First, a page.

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Monday April 12th

When IDs don't match: How new voter ID laws affect the transgender community

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When UNC junior Giulia Curcelli bought alcohol at Harris Teeter a few months ago, they presented their ID like anyone else — but then came the questioning.

Curcelli, who identifies as non-binary and genderqueer, said they had to talk to a manager about why their photo didn’t match how they looked. They said while this was a fairly trivial instance, ID laws could present potential problems for non-binary people — such as the newly enacted North Carolina Voter ID law.

HOW TO GET AN ID

You can get a photo ID at the North Carolina DMV. More information can be found here.

“I think that queer and trans people are already policed so much about their gender presentation,” they said. “I think that every time you show your ID, there’s always a possibility of that happening again.”

The ID

According to the state law that was enacted in 2016, voters must present a photo ID when showing up to vote, which could include a no-fee voter ID card for those who do not already have an acceptable ID. 

Jen Jones, a spokesperson for Democracy North Carolina, said transgender voters often face obstacles when registering to vote. She said there are many different sections they will need to fill out on voter registration forms, including the optional gender identity section.

“(It’s) still important, too, when you’re facing tremendous obstacles at the polls, and you will have people looking at your ID as a gateway to having your ballot count or not,” Jones said. “So it’s incredibly important for transgender people to register, re-register and make sure their voices are heard by having their ID match their gender identity.”

Marge Howell, spokesperson for the North Carolina Department of Motor Vehicles, said in an email that transgender residents who apply for a driver’s license or voter ID card are required by law to provide a physician’s verification that sex change surgery has been completed. If there has been no sex change operation, the resident should indicate their biological sex on the ID application.

Gerry Cohen, former special counsel of the N.C. General Assembly, said although it’s possible for people to get a new picture at the DMV, it can be a hassle.

“You know, going to the DMV and paying $13, I’m not sure if it’s right ahead or just behind getting a root canal,” Cohen said. “There shouldn’t be any kind of requirement that somebody should have to go out and have a new picture just because they’ve grown a beard or have a different gender identification.”

The voting process

Ted Fitzgerald, lead voter outreach specialist of the N.C. State Board of Elections, said the election official at the polls will look at two things when presented with an ID: whether the name matches or is “substantially similar” to the poll book, and whether the photo on the ID bears a “reasonable resemblance” to the voter.

If the determination can’t be made, the voter will be directed to a help desk, where three poll judges — chosen by the parties — will talk to the voter, gather any more information from them and then decide if the voter can go through normally. All three judges have to unanimously agree that there is no reasonable resemblance depicted in order for the voter to be given a provisional ballot — a circumstance that only occurred 13 times in this year’s state primaries.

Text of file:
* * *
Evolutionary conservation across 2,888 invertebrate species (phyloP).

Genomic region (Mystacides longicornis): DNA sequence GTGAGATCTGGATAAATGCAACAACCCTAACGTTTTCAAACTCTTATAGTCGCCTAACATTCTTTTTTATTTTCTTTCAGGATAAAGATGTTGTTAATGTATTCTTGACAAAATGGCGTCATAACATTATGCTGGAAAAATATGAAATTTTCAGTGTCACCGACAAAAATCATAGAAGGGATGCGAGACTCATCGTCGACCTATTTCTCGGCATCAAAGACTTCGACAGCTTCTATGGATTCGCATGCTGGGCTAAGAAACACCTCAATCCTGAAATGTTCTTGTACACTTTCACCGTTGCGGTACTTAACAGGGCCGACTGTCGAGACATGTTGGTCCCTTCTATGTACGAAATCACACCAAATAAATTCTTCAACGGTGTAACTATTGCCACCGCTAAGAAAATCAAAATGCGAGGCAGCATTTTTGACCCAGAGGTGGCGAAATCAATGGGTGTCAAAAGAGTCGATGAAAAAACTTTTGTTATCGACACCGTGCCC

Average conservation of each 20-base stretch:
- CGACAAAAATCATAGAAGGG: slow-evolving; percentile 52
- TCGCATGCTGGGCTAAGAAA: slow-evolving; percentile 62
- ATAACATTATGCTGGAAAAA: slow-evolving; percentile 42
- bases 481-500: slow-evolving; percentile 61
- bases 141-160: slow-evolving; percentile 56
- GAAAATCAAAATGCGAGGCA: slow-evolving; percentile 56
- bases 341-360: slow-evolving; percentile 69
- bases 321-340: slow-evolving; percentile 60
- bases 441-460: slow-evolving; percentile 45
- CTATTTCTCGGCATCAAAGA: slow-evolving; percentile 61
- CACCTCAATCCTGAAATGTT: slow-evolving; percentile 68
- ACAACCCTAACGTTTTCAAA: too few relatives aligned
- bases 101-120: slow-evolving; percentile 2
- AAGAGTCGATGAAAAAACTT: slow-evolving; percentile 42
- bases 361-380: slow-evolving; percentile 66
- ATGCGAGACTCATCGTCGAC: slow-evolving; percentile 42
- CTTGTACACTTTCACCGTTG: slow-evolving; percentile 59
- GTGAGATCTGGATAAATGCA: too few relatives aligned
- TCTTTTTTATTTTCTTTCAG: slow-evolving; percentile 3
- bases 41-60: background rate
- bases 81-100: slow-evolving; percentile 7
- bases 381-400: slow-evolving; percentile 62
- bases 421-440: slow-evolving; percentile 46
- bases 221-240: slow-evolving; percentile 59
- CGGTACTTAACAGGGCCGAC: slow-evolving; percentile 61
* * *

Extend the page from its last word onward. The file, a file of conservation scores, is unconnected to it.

Cohen said the reasonable resemblance provision in the law is unique from other states with voter ID laws. He said if there is any doubt, it must be construed in the favor of the voter.

“Of the states that have photo ID, North Carolina has gone well beyond the norm to accommodate — I don’t think the intent was to accommodate transgender, but to note that, you know, you look different as time goes on,” Cohen said.

Possible effects

Curcelli said although they can’t vote in North Carolina, they could see how it could be problematic for minorities like transgender people.

“I could imagine, depending on the situation, if outing yourself becomes a safety threat, I could see just not wanting to show ID altogether,” Curcelli said. “Personally, I feel safe enough, and I think that voting and having my voice heard is important — but I also am not in a situation where I would have to show an ID to vote.”

“What I can say with certainty is that no transgendered person is going to be denied the right to vote, or told that they can’t vote because they are transgendered, or because of photo ID,” he said.

But Jones said even with the reasonable resemblance requirement, a misinformed poll worker who doesn’t hold the ID of a voter in the most favorable light could cause problems for a non-binary voter, even if the voter has followed all the necessary procedures.

“It’s one of those laws that, whether it’s directly or indirectly, or intended or unintended, impacts the transgender community,” she said. “So, like we’re seeing with House Bill 2, obviously if you pass a law that targets a specific group, they will be impacted, and it will be a deterrent to — like using a bathroom — going to the polls.”

Jones said it’s still too early to tell how much and which marginalized groups were affected by the new law in the primaries, but it could be a form of disenfranchisement for the LGBTQ community.

“We do see it as a problem, and we also see it as a deterrent and another way the North Carolina General Assembly has, on the one hand, come for some of us, but impacted all of us,” she said.

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